The potential damage to the musculoskeletal system due to wearing high-heel shoes does not stop after adolescence, and in fact may increase. A study was conducted which investigated the EMG activity of the core muscles and movement of the pelvis while walking of both young women (20-25 years) and middle-aged women (45-55). Measurements were repeated while subjects walked at a natural pace on a flat surface without shoes, in low-heeled shoes (4cm) and high-heeled shoes (10 cm). The measurements were then compared and analyzed.
Researchers found that among younger women, there was a significant difference in the EMG readings of the lower back spinal muscles with activity increasing as the heel height increased. The activity was even higher among the older women. Additionally, the younger women demonstrated an increase in pelvic range of motion with the higher-heel height that was not present in the older women.
Researchers concluded that the increased activity associated with wearing high-heeled shoes “could exacerbate muscle overuse and lead to low back problems.” Further they suggest that the lack of increase in range of motion in the older women could signify that the tissues in that region become more rigid with age and that this could contribute to the harmful effects of high-heeled shoes being more significant as individuals age.
Should we avoid high heels altogether? Not necessarily!
Experts say the height and width of the heels are what make the most difference in the degree of changes to posture and balance. Lower height produces less pressure on the forefoot, or ball of the foot. As the heels increase in height, the pressure also increases.
For example, studies have shown that when wearing a 2-inch heel the weight pressure on the ball of the foot is 57% versus 22% when wearing 1-inch heels. So, choose lower height when possible.
Also, by choosing a variety of heel styles and heights and alternating between them, you can express your fashion sense while giving your feet a break. If you can, limit the usage of heels greater than 2 inches to 2 hours per day, but you don’t have to use flats the rest of the time. Doctors of chiropractic suggest keeping your heels to 2 inches or less, for most of the time, as a good compromise. And don’t forget a good arch support! Taking a moment for a good stretch of your leg muscles before and after wearing high heels can also help reduce their negative effects and help keep you ready for the dance floor all night.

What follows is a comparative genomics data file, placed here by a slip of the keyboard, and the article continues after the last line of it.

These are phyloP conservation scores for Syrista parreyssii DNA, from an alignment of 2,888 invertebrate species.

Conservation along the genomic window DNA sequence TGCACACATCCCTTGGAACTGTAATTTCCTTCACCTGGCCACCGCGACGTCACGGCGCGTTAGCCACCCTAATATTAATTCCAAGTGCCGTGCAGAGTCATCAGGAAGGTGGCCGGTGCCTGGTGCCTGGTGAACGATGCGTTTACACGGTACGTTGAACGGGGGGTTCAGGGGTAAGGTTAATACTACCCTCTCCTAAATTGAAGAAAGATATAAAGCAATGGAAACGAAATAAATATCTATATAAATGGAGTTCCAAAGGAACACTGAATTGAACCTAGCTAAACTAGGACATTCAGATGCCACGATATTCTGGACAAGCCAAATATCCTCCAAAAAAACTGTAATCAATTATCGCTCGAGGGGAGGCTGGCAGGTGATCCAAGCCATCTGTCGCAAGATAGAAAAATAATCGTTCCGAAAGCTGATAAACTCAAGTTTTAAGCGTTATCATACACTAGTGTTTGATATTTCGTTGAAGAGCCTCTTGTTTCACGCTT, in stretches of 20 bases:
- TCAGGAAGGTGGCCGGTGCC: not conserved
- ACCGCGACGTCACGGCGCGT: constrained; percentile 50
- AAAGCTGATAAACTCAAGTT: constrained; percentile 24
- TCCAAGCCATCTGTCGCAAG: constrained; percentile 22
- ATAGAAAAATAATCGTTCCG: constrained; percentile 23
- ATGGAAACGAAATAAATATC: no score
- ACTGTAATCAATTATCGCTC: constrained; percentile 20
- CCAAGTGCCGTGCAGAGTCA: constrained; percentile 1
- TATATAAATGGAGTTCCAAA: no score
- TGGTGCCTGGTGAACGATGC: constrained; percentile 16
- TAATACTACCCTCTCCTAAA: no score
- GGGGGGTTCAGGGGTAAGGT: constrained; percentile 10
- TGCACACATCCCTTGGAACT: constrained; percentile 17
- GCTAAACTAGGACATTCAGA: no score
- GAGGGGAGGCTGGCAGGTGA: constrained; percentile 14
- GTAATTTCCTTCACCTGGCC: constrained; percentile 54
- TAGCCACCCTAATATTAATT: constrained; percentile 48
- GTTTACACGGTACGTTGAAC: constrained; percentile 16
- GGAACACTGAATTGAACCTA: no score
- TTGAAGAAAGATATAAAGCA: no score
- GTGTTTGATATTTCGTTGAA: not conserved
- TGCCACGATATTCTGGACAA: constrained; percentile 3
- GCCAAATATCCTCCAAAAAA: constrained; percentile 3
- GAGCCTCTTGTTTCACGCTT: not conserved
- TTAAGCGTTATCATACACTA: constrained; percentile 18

If you wear heels often or have any other questions about your posture, schedule an appointment with your chiropractor. Even if you do not have pain now, learning about simple stretches and/or exercises that you can do to combat negative consequences of high heels can help you stay pain free. Remember, feeling good will go a lot further than a pair of shoes when it comes looking good!
“High Heels: Friend or Foe?” https://www.tnchiro.com/articles/high-heels-friend-or-foe/ Posted: May 1, 2017, accessed 5/12/22.
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Mika A, Oleksy L, Mika P, Marchewka A, Clark BC. The effect of walking in high- and low-heeled shoes on erector spinae activity and pelvis kinematics during gait. Am J Phys Med Rehabil. 2012 May;91(5):425-34. doi: 10.1097/PHM.0b013e3182465e57. PMID: 22311060. accessed 5/12/22.
Weitkunat T, Buck FM, Jentzsch T, Simmen HP, Werner CM, Osterhoff G. Influence of high-heeled shoes on the sagittal balance of the spine and the whole body. Eur Spine J. 2016 Nov;25(11):3658-3665. doi: 10.1007/s00586-016-4621-2. Epub 2016 May 20. PMID: 27206516. accessed 5/12/22.
Perna A, Proietti L, Smakaj A, Velluto C, Meluzio MC, Rovere G, Florio D, Zirio G, Tamburrelli FC. The role of femoral obliquity angle and T1 pelvic angle in predicting quality of life after spinal surgery in adult spinal deformities. BMC Musculoskelet Disord. 2021 Nov 30;22(Suppl 2):999. doi: 10.1186/s12891-021-04823-3. PMID: 34847906; PMCID: PMC8630841. accessed 5/12/22.